A few yards from the People's Liberation Army's Hong Kong base, there is a 20ft-high barricade made of bamboo, wooden pallets and stolen traffic barriers, across which hangs a yellow-and-black sign reading: "Welcome to the Hong Kong commune."
And "commune" now seems the only apt word for the occupation of the city's political and financial hub, which today enters its 50th day. As the tear gas cleared shortly after midnight on 28 September, few – if any – thought the occupation would last until dawn, let alone mid-November. What was then just a crowd sitting in the road, now has an air of permanence and sustainability, with hundreds of tents on the tarmac. It also has two large offshoots in the Mong Kok and Causeway Bay districts.
"I'm constantly surprised by the tenacity of Hong Kong people," said Hang Tung, a 29-year-old student who was spared the tear gas because she was arrested at initial student protests against Beijing's restrictive framework for electing the city's next leader. "[The protest] is deemed unlawful, and still people come to support. It's given us great hope," she said.
In recent days Xi Jinping, China's president, labelled the protests "illegal", and said "law and order must be maintained".
The Admiralty site boasts a free, busy, 24-hour library. Here, people charge phones with power generated from an exercise bike. There's an organic vegetable patch, people weaving blankets, and one woman making Lego reconstructions of the defining moments of the protesters' struggle so far.
Social worker Ellen Yau, 32, has been at the site on and off for its duration. "People are trying to use their abilities to promote the ideas", she said. It is a "new style of protest". The occupiers have constantly demanded to nominate their own candidates to succeed the Chief Executive, Leung Chun-ying, in 2017.
They also want Mr Leung to step down over his handling of the political crisis. But the government has remained equally rigid, condemning the "unlawful" occupation.
Yesterday, away from Admiralty – the eastern part of the business district – three members of the Federation of Students, one of the groups unofficially leading the movement, were barred from a flight to Beijing. They had hoped to take their demands to the Chinese premier, Li Keqiang.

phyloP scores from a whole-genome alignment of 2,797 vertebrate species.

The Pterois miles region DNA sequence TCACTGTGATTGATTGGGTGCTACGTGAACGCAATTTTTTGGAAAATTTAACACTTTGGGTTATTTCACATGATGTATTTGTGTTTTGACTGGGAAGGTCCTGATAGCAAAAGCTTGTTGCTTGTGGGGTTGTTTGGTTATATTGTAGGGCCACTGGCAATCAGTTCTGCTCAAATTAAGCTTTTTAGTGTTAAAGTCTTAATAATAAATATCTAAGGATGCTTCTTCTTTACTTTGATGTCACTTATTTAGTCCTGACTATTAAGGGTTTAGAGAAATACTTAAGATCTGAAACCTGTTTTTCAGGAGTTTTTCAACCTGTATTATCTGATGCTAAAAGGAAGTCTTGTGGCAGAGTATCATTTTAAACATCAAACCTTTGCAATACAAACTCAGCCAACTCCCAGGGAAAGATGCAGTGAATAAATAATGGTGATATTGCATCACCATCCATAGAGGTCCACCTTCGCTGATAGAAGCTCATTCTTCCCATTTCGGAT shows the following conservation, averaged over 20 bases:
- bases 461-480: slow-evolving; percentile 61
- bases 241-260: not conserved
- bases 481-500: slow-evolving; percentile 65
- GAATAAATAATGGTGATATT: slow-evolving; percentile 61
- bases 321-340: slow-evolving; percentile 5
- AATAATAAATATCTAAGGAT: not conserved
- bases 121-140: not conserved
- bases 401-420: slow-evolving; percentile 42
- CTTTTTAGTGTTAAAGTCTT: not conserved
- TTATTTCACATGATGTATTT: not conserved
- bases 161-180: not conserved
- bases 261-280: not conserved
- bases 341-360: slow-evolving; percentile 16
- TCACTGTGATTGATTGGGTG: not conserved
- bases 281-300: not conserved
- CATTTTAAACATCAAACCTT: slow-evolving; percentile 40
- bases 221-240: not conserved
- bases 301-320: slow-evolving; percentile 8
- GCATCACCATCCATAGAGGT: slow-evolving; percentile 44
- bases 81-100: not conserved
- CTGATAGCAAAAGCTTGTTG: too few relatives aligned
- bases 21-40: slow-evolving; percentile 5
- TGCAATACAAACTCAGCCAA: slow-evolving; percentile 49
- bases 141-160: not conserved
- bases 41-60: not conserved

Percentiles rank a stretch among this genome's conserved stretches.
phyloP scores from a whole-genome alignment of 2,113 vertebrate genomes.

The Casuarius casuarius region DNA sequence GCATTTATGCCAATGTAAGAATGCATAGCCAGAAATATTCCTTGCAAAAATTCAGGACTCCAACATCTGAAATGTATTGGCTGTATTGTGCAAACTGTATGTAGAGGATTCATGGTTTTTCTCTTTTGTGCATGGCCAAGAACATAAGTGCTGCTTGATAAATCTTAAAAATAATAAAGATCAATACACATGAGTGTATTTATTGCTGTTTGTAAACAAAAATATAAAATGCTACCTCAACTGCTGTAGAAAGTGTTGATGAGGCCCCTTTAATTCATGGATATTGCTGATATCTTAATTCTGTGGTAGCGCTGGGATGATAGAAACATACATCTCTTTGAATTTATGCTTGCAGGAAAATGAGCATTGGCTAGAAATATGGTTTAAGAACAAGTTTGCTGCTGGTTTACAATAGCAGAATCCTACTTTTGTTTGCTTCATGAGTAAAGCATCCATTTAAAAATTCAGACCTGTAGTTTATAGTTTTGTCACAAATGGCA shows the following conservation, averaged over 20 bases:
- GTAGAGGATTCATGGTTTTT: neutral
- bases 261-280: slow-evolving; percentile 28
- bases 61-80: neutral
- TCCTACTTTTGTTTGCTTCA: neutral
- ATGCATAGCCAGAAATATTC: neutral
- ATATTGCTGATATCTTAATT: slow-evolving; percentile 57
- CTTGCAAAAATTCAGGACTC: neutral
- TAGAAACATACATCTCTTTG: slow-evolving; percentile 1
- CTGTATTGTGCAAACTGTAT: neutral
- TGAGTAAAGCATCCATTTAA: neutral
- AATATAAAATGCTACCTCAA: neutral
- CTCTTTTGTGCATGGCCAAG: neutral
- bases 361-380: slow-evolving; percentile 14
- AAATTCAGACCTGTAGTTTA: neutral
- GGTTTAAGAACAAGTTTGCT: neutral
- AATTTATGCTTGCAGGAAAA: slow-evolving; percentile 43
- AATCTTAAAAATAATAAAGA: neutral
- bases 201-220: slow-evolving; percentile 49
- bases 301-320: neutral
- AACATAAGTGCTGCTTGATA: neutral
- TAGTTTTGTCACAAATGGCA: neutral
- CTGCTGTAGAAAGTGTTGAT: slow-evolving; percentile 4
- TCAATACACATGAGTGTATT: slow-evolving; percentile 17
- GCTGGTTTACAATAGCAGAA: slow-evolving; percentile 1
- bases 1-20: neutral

Alex Chow, Eason Chung and Nathan Law were denied boarding permits for the Cathay Pacific flight because their return permits were invalidated. In a news conference later, the student leaders said annulling their travel documents deprives them of their rights to enter the country's territory. "It symbolises that Hong Kong people's right to determine their destiny will be taken away in the future," Mr Chow said.
Carrie Lam, chief secretary for the Hong Kong administration, said it was unnecessary for the students to petition Beijing and that the central leadership of the ruling Communist Party "is fully aware of the different appeals".
For the protests the end could be nigh, as local transport firms have won injunctions against the occupations in Admiralty and Mong Kok, meaning that anyone who resists bailiffs looking to clear the sites can be arrested.
Another camper, Edmund Szeto, an IT worker, said "no one expected" to see the protests last so long. A group of volunteers was yesterday canvassing opinion from the protesters about what they want and how they should get it. On a notice board asking people how long they would stick around, some gave complex answers, but many kept it brief, simply scrawling the mathematical symbol for infinity.
And one nearby sign, which one protester had stood up next to their tent, might reveal something of the stubbornness which has sustained the occupiers so far. It read: "If we lose this battle, we lose our dignity – Fight on."Reuse content